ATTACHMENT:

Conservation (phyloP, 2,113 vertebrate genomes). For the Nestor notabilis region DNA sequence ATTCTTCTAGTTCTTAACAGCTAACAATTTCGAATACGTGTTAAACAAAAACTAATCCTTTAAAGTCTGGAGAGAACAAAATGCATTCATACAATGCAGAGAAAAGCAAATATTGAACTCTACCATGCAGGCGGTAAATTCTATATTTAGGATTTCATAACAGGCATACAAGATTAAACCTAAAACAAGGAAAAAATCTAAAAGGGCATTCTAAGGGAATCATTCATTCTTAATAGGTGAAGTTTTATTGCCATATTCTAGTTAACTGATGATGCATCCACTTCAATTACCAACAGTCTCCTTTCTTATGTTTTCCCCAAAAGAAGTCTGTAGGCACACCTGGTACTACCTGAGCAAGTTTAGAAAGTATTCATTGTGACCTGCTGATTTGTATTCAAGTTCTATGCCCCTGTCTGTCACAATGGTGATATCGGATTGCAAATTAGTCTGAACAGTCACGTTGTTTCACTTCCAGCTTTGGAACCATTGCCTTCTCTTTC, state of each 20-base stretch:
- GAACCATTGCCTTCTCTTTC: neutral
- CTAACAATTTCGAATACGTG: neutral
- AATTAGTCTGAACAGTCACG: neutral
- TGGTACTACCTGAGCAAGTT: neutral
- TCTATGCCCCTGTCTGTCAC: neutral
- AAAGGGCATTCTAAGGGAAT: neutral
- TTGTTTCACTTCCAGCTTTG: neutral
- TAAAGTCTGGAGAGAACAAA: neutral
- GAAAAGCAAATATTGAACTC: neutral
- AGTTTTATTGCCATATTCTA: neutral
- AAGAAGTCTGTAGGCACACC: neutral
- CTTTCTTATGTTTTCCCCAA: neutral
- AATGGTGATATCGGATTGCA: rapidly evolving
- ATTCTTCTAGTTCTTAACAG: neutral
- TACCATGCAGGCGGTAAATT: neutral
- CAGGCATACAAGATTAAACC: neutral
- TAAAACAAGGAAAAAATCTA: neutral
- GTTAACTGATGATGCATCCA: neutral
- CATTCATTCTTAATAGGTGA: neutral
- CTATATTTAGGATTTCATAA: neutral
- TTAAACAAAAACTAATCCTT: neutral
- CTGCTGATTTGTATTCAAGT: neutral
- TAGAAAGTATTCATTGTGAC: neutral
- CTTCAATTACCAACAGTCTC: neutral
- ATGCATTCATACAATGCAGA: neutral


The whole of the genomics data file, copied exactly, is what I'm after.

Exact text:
Conservation (phyloP, 2,113 vertebrate genomes). For the Nestor notabilis region DNA sequence ATTCTTCTAGTTCTTAACAGCTAACAATTTCGAATACGTGTTAAACAAAAACTAATCCTTTAAAGTCTGGAGAGAACAAAATGCATTCATACAATGCAGAGAAAAGCAAATATTGAACTCTACCATGCAGGCGGTAAATTCTATATTTAGGATTTCATAACAGGCATACAAGATTAAACCTAAAACAAGGAAAAAATCTAAAAGGGCATTCTAAGGGAATCATTCATTCTTAATAGGTGAAGTTTTATTGCCATATTCTAGTTAACTGATGATGCATCCACTTCAATTACCAACAGTCTCCTTTCTTATGTTTTCCCCAAAAGAAGTCTGTAGGCACACCTGGTACTACCTGAGCAAGTTTAGAAAGTATTCATTGTGACCTGCTGATTTGTATTCAAGTTCTATGCCCCTGTCTGTCACAATGGTGATATCGGATTGCAAATTAGTCTGAACAGTCACGTTGTTTCACTTCCAGCTTTGGAACCATTGCCTTCTCTTTC, state of each 20-base stretch:
- GAACCATTGCCTTCTCTTTC: neutral
- CTAACAATTTCGAATACGTG: neutral
- AATTAGTCTGAACAGTCACG: neutral
- TGGTACTACCTGAGCAAGTT: neutral
- TCTATGCCCCTGTCTGTCAC: neutral
- AAAGGGCATTCTAAGGGAAT: neutral
- TTGTTTCACTTCCAGCTTTG: neutral
- TAAAGTCTGGAGAGAACAAA: neutral
- GAAAAGCAAATATTGAACTC: neutral
- AGTTTTATTGCCATATTCTA: neutral
- AAGAAGTCTGTAGGCACACC: neutral
- CTTTCTTATGTTTTCCCCAA: neutral
- AATGGTGATATCGGATTGCA: rapidly evolving
- ATTCTTCTAGTTCTTAACAG: neutral
- TACCATGCAGGCGGTAAATT: neutral
- CAGGCATACAAGATTAAACC: neutral
- TAAAACAAGGAAAAAATCTA: neutral
- GTTAACTGATGATGCATCCA: neutral
- CATTCATTCTTAATAGGTGA: neutral
- CTATATTTAGGATTTCATAA: neutral
- TTAAACAAAAACTAATCCTT: neutral
- CTGCTGATTTGTATTCAAGT: neutral
- TAGAAAGTATTCATTGTGAC: neutral
- CTTCAATTACCAACAGTCTC: neutral
- ATGCATTCATACAATGCAGA: neutral